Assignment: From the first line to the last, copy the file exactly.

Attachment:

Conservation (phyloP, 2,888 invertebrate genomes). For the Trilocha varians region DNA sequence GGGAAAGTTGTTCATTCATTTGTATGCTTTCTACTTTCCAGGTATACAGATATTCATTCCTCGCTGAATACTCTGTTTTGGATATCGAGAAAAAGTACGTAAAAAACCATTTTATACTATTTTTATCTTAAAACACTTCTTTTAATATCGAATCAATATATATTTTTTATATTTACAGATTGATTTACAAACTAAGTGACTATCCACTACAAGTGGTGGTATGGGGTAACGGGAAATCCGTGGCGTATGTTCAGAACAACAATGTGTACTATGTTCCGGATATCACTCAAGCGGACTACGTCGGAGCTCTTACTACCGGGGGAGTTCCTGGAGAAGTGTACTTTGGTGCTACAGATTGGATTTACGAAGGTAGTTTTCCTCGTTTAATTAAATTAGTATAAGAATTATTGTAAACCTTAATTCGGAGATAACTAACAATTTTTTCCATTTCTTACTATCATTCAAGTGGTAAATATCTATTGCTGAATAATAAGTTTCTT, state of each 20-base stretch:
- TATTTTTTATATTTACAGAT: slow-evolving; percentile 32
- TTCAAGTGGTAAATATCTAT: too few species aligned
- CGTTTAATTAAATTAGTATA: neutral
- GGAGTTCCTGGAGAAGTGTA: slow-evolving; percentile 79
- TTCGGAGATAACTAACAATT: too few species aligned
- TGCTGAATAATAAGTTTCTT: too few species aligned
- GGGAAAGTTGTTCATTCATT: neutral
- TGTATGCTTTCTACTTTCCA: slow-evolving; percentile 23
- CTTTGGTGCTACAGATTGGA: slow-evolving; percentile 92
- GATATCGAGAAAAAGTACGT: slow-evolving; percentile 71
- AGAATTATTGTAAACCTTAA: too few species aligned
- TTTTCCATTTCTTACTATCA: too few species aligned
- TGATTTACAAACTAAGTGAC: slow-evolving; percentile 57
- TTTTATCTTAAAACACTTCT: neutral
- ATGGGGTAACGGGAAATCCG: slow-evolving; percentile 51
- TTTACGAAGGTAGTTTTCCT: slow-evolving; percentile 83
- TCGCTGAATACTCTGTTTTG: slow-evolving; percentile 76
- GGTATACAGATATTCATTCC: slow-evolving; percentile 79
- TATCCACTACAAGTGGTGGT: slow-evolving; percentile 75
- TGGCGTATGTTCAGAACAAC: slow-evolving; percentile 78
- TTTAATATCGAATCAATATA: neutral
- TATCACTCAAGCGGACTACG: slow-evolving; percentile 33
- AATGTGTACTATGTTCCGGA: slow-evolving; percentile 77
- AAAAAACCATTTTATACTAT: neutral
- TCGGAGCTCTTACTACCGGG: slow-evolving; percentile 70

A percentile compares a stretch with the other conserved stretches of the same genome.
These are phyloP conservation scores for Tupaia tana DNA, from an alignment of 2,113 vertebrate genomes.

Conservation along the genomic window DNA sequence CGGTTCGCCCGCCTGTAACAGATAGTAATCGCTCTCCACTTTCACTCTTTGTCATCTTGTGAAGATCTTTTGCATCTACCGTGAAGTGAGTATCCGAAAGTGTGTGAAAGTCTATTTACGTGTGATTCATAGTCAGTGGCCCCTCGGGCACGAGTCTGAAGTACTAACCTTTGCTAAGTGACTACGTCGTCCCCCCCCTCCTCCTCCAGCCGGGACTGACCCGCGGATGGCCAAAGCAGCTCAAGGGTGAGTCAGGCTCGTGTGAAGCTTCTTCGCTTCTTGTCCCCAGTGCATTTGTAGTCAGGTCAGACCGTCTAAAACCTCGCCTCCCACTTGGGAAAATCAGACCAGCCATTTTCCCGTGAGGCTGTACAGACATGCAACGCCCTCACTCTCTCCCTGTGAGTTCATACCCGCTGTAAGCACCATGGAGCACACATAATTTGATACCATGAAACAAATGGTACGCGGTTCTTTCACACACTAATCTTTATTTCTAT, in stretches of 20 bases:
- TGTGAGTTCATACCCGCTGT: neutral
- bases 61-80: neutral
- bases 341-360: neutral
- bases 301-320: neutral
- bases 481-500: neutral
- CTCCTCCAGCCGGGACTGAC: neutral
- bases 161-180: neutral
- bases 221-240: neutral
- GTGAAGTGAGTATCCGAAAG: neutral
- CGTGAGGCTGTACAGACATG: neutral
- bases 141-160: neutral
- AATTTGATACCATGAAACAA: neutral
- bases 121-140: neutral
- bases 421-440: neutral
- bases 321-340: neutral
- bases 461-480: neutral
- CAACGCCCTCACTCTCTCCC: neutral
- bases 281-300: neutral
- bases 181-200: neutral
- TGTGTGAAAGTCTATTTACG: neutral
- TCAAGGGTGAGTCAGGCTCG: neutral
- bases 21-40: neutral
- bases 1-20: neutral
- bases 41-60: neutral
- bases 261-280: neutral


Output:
Conservation (phyloP, 2,888 invertebrate genomes). For the Trilocha varians region DNA sequence GGGAAAGTTGTTCATTCATTTGTATGCTTTCTACTTTCCAGGTATACAGATATTCATTCCTCGCTGAATACTCTGTTTTGGATATCGAGAAAAAGTACGTAAAAAACCATTTTATACTATTTTTATCTTAAAACACTTCTTTTAATATCGAATCAATATATATTTTTTATATTTACAGATTGATTTACAAACTAAGTGACTATCCACTACAAGTGGTGGTATGGGGTAACGGGAAATCCGTGGCGTATGTTCAGAACAACAATGTGTACTATGTTCCGGATATCACTCAAGCGGACTACGTCGGAGCTCTTACTACCGGGGGAGTTCCTGGAGAAGTGTACTTTGGTGCTACAGATTGGATTTACGAAGGTAGTTTTCCTCGTTTAATTAAATTAGTATAAGAATTATTGTAAACCTTAATTCGGAGATAACTAACAATTTTTTCCATTTCTTACTATCATTCAAGTGGTAAATATCTATTGCTGAATAATAAGTTTCTT, state of each 20-base stretch:
- TATTTTTTATATTTACAGAT: slow-evolving; percentile 32
- TTCAAGTGGTAAATATCTAT: too few species aligned
- CGTTTAATTAAATTAGTATA: neutral
- GGAGTTCCTGGAGAAGTGTA: slow-evolving; percentile 79
- TTCGGAGATAACTAACAATT: too few species aligned
- TGCTGAATAATAAGTTTCTT: too few species aligned
- GGGAAAGTTGTTCATTCATT: neutral
- TGTATGCTTTCTACTTTCCA: slow-evolving; percentile 23
- CTTTGGTGCTACAGATTGGA: slow-evolving; percentile 92
- GATATCGAGAAAAAGTACGT: slow-evolving; percentile 71
- AGAATTATTGTAAACCTTAA: too few species aligned
- TTTTCCATTTCTTACTATCA: too few species aligned
- TGATTTACAAACTAAGTGAC: slow-evolving; percentile 57
- TTTTATCTTAAAACACTTCT: neutral
- ATGGGGTAACGGGAAATCCG: slow-evolving; percentile 51
- TTTACGAAGGTAGTTTTCCT: slow-evolving; percentile 83
- TCGCTGAATACTCTGTTTTG: slow-evolving; percentile 76
- GGTATACAGATATTCATTCC: slow-evolving; percentile 79
- TATCCACTACAAGTGGTGGT: slow-evolving; percentile 75
- TGGCGTATGTTCAGAACAAC: slow-evolving; percentile 78
- TTTAATATCGAATCAATATA: neutral
- TATCACTCAAGCGGACTACG: slow-evolving; percentile 33
- AATGTGTACTATGTTCCGGA: slow-evolving; percentile 77
- AAAAAACCATTTTATACTAT: neutral
- TCGGAGCTCTTACTACCGGG: slow-evolving; percentile 70

A percentile compares a stretch with the other conserved stretches of the same genome.
These are phyloP conservation scores for Tupaia tana DNA, from an alignment of 2,113 vertebrate genomes.

Conservation along the genomic window DNA sequence CGGTTCGCCCGCCTGTAACAGATAGTAATCGCTCTCCACTTTCACTCTTTGTCATCTTGTGAAGATCTTTTGCATCTACCGTGAAGTGAGTATCCGAAAGTGTGTGAAAGTCTATTTACGTGTGATTCATAGTCAGTGGCCCCTCGGGCACGAGTCTGAAGTACTAACCTTTGCTAAGTGACTACGTCGTCCCCCCCCTCCTCCTCCAGCCGGGACTGACCCGCGGATGGCCAAAGCAGCTCAAGGGTGAGTCAGGCTCGTGTGAAGCTTCTTCGCTTCTTGTCCCCAGTGCATTTGTAGTCAGGTCAGACCGTCTAAAACCTCGCCTCCCACTTGGGAAAATCAGACCAGCCATTTTCCCGTGAGGCTGTACAGACATGCAACGCCCTCACTCTCTCCCTGTGAGTTCATACCCGCTGTAAGCACCATGGAGCACACATAATTTGATACCATGAAACAAATGGTACGCGGTTCTTTCACACACTAATCTTTATTTCTAT, in stretches of 20 bases:
- TGTGAGTTCATACCCGCTGT: neutral
- bases 61-80: neutral
- bases 341-360: neutral
- bases 301-320: neutral
- bases 481-500: neutral
- CTCCTCCAGCCGGGACTGAC: neutral
- bases 161-180: neutral
- bases 221-240: neutral
- GTGAAGTGAGTATCCGAAAG: neutral
- CGTGAGGCTGTACAGACATG: neutral
- bases 141-160: neutral
- AATTTGATACCATGAAACAA: neutral
- bases 121-140: neutral
- bases 421-440: neutral
- bases 321-340: neutral
- bases 461-480: neutral
- CAACGCCCTCACTCTCTCCC: neutral
- bases 281-300: neutral
- bases 181-200: neutral
- TGTGTGAAAGTCTATTTACG: neutral
- TCAAGGGTGAGTCAGGCTCG: neutral
- bases 21-40: neutral
- bases 1-20: neutral
- bases 41-60: neutral
- bases 261-280: neutral